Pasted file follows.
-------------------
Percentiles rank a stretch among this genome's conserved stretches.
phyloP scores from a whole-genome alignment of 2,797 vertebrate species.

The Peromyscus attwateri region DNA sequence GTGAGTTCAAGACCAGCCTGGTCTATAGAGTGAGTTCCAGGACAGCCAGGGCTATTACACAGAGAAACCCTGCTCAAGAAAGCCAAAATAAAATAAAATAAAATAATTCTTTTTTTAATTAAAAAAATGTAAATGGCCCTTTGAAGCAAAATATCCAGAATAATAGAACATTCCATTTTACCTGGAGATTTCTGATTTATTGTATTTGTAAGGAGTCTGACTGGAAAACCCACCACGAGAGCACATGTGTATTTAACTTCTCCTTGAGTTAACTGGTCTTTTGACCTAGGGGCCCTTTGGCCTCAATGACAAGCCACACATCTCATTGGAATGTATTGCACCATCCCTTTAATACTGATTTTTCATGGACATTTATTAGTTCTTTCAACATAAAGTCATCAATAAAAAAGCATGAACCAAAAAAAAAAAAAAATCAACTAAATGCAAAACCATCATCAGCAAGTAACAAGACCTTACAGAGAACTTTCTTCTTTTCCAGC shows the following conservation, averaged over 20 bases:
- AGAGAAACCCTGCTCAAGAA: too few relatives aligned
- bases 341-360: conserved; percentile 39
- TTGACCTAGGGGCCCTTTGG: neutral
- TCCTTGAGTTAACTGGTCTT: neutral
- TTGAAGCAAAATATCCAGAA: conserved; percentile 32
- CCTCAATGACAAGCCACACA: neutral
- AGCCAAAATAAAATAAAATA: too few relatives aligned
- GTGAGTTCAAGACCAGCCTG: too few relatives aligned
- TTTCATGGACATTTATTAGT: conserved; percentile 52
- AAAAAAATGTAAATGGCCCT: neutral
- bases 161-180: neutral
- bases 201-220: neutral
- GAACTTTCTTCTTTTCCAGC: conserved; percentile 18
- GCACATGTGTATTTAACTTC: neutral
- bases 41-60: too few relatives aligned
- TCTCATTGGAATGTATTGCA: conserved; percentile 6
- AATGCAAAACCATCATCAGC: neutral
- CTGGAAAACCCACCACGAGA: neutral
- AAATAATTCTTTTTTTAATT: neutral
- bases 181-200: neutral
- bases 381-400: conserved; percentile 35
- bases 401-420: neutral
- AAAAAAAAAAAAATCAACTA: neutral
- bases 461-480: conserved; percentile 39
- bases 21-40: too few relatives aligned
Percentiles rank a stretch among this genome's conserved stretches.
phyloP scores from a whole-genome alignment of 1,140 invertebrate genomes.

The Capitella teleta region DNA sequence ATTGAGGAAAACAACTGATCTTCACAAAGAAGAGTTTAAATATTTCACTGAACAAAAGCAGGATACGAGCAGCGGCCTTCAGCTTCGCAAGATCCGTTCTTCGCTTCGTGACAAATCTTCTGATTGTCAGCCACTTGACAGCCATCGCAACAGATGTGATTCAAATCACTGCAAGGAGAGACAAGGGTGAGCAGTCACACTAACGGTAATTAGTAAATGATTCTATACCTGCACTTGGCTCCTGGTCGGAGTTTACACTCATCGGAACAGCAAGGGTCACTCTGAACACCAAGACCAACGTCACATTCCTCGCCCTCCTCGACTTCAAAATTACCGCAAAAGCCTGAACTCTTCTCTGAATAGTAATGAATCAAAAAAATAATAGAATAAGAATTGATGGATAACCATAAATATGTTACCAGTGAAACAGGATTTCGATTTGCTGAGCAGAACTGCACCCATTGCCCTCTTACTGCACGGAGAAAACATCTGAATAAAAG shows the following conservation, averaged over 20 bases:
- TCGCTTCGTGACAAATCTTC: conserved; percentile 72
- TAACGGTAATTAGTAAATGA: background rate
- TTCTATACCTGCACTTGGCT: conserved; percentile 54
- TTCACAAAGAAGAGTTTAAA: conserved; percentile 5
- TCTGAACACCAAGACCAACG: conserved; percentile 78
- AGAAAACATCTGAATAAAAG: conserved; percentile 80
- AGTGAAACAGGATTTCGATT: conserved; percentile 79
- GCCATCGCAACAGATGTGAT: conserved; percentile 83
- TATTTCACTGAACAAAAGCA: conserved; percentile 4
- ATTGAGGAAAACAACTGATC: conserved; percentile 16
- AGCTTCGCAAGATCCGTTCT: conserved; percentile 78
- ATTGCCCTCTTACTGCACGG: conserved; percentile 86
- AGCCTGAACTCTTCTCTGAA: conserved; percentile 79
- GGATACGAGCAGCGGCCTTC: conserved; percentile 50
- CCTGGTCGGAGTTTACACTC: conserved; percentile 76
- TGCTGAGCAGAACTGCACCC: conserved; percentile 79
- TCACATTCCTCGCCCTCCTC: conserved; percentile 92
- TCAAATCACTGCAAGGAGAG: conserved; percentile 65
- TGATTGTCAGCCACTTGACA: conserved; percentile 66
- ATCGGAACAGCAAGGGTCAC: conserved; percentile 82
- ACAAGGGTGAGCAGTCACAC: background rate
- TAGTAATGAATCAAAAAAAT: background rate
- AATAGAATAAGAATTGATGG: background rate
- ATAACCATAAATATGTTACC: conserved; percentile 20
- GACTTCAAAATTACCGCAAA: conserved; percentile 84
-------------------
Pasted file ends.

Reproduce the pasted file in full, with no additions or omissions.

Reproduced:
Percentiles rank a stretch among this genome's conserved stretches.
phyloP scores from a whole-genome alignment of 2,797 vertebrate species.

The Peromyscus attwateri region DNA sequence GTGAGTTCAAGACCAGCCTGGTCTATAGAGTGAGTTCCAGGACAGCCAGGGCTATTACACAGAGAAACCCTGCTCAAGAAAGCCAAAATAAAATAAAATAAAATAATTCTTTTTTTAATTAAAAAAATGTAAATGGCCCTTTGAAGCAAAATATCCAGAATAATAGAACATTCCATTTTACCTGGAGATTTCTGATTTATTGTATTTGTAAGGAGTCTGACTGGAAAACCCACCACGAGAGCACATGTGTATTTAACTTCTCCTTGAGTTAACTGGTCTTTTGACCTAGGGGCCCTTTGGCCTCAATGACAAGCCACACATCTCATTGGAATGTATTGCACCATCCCTTTAATACTGATTTTTCATGGACATTTATTAGTTCTTTCAACATAAAGTCATCAATAAAAAAGCATGAACCAAAAAAAAAAAAAAATCAACTAAATGCAAAACCATCATCAGCAAGTAACAAGACCTTACAGAGAACTTTCTTCTTTTCCAGC shows the following conservation, averaged over 20 bases:
- AGAGAAACCCTGCTCAAGAA: too few relatives aligned
- bases 341-360: conserved; percentile 39
- TTGACCTAGGGGCCCTTTGG: neutral
- TCCTTGAGTTAACTGGTCTT: neutral
- TTGAAGCAAAATATCCAGAA: conserved; percentile 32
- CCTCAATGACAAGCCACACA: neutral
- AGCCAAAATAAAATAAAATA: too few relatives aligned
- GTGAGTTCAAGACCAGCCTG: too few relatives aligned
- TTTCATGGACATTTATTAGT: conserved; percentile 52
- AAAAAAATGTAAATGGCCCT: neutral
- bases 161-180: neutral
- bases 201-220: neutral
- GAACTTTCTTCTTTTCCAGC: conserved; percentile 18
- GCACATGTGTATTTAACTTC: neutral
- bases 41-60: too few relatives aligned
- TCTCATTGGAATGTATTGCA: conserved; percentile 6
- AATGCAAAACCATCATCAGC: neutral
- CTGGAAAACCCACCACGAGA: neutral
- AAATAATTCTTTTTTTAATT: neutral
- bases 181-200: neutral
- bases 381-400: conserved; percentile 35
- bases 401-420: neutral
- AAAAAAAAAAAAATCAACTA: neutral
- bases 461-480: conserved; percentile 39
- bases 21-40: too few relatives aligned
Percentiles rank a stretch among this genome's conserved stretches.
phyloP scores from a whole-genome alignment of 1,140 invertebrate genomes.

The Capitella teleta region DNA sequence ATTGAGGAAAACAACTGATCTTCACAAAGAAGAGTTTAAATATTTCACTGAACAAAAGCAGGATACGAGCAGCGGCCTTCAGCTTCGCAAGATCCGTTCTTCGCTTCGTGACAAATCTTCTGATTGTCAGCCACTTGACAGCCATCGCAACAGATGTGATTCAAATCACTGCAAGGAGAGACAAGGGTGAGCAGTCACACTAACGGTAATTAGTAAATGATTCTATACCTGCACTTGGCTCCTGGTCGGAGTTTACACTCATCGGAACAGCAAGGGTCACTCTGAACACCAAGACCAACGTCACATTCCTCGCCCTCCTCGACTTCAAAATTACCGCAAAAGCCTGAACTCTTCTCTGAATAGTAATGAATCAAAAAAATAATAGAATAAGAATTGATGGATAACCATAAATATGTTACCAGTGAAACAGGATTTCGATTTGCTGAGCAGAACTGCACCCATTGCCCTCTTACTGCACGGAGAAAACATCTGAATAAAAG shows the following conservation, averaged over 20 bases:
- TCGCTTCGTGACAAATCTTC: conserved; percentile 72
- TAACGGTAATTAGTAAATGA: background rate
- TTCTATACCTGCACTTGGCT: conserved; percentile 54
- TTCACAAAGAAGAGTTTAAA: conserved; percentile 5
- TCTGAACACCAAGACCAACG: conserved; percentile 78
- AGAAAACATCTGAATAAAAG: conserved; percentile 80
- AGTGAAACAGGATTTCGATT: conserved; percentile 79
- GCCATCGCAACAGATGTGAT: conserved; percentile 83
- TATTTCACTGAACAAAAGCA: conserved; percentile 4
- ATTGAGGAAAACAACTGATC: conserved; percentile 16
- AGCTTCGCAAGATCCGTTCT: conserved; percentile 78
- ATTGCCCTCTTACTGCACGG: conserved; percentile 86
- AGCCTGAACTCTTCTCTGAA: conserved; percentile 79
- GGATACGAGCAGCGGCCTTC: conserved; percentile 50
- CCTGGTCGGAGTTTACACTC: conserved; percentile 76
- TGCTGAGCAGAACTGCACCC: conserved; percentile 79
- TCACATTCCTCGCCCTCCTC: conserved; percentile 92
- TCAAATCACTGCAAGGAGAG: conserved; percentile 65
- TGATTGTCAGCCACTTGACA: conserved; percentile 66
- ATCGGAACAGCAAGGGTCAC: conserved; percentile 82
- ACAAGGGTGAGCAGTCACAC: background rate
- TAGTAATGAATCAAAAAAAT: background rate
- AATAGAATAAGAATTGATGG: background rate
- ATAACCATAAATATGTTACC: conserved; percentile 20
- GACTTCAAAATTACCGCAAA: conserved; percentile 84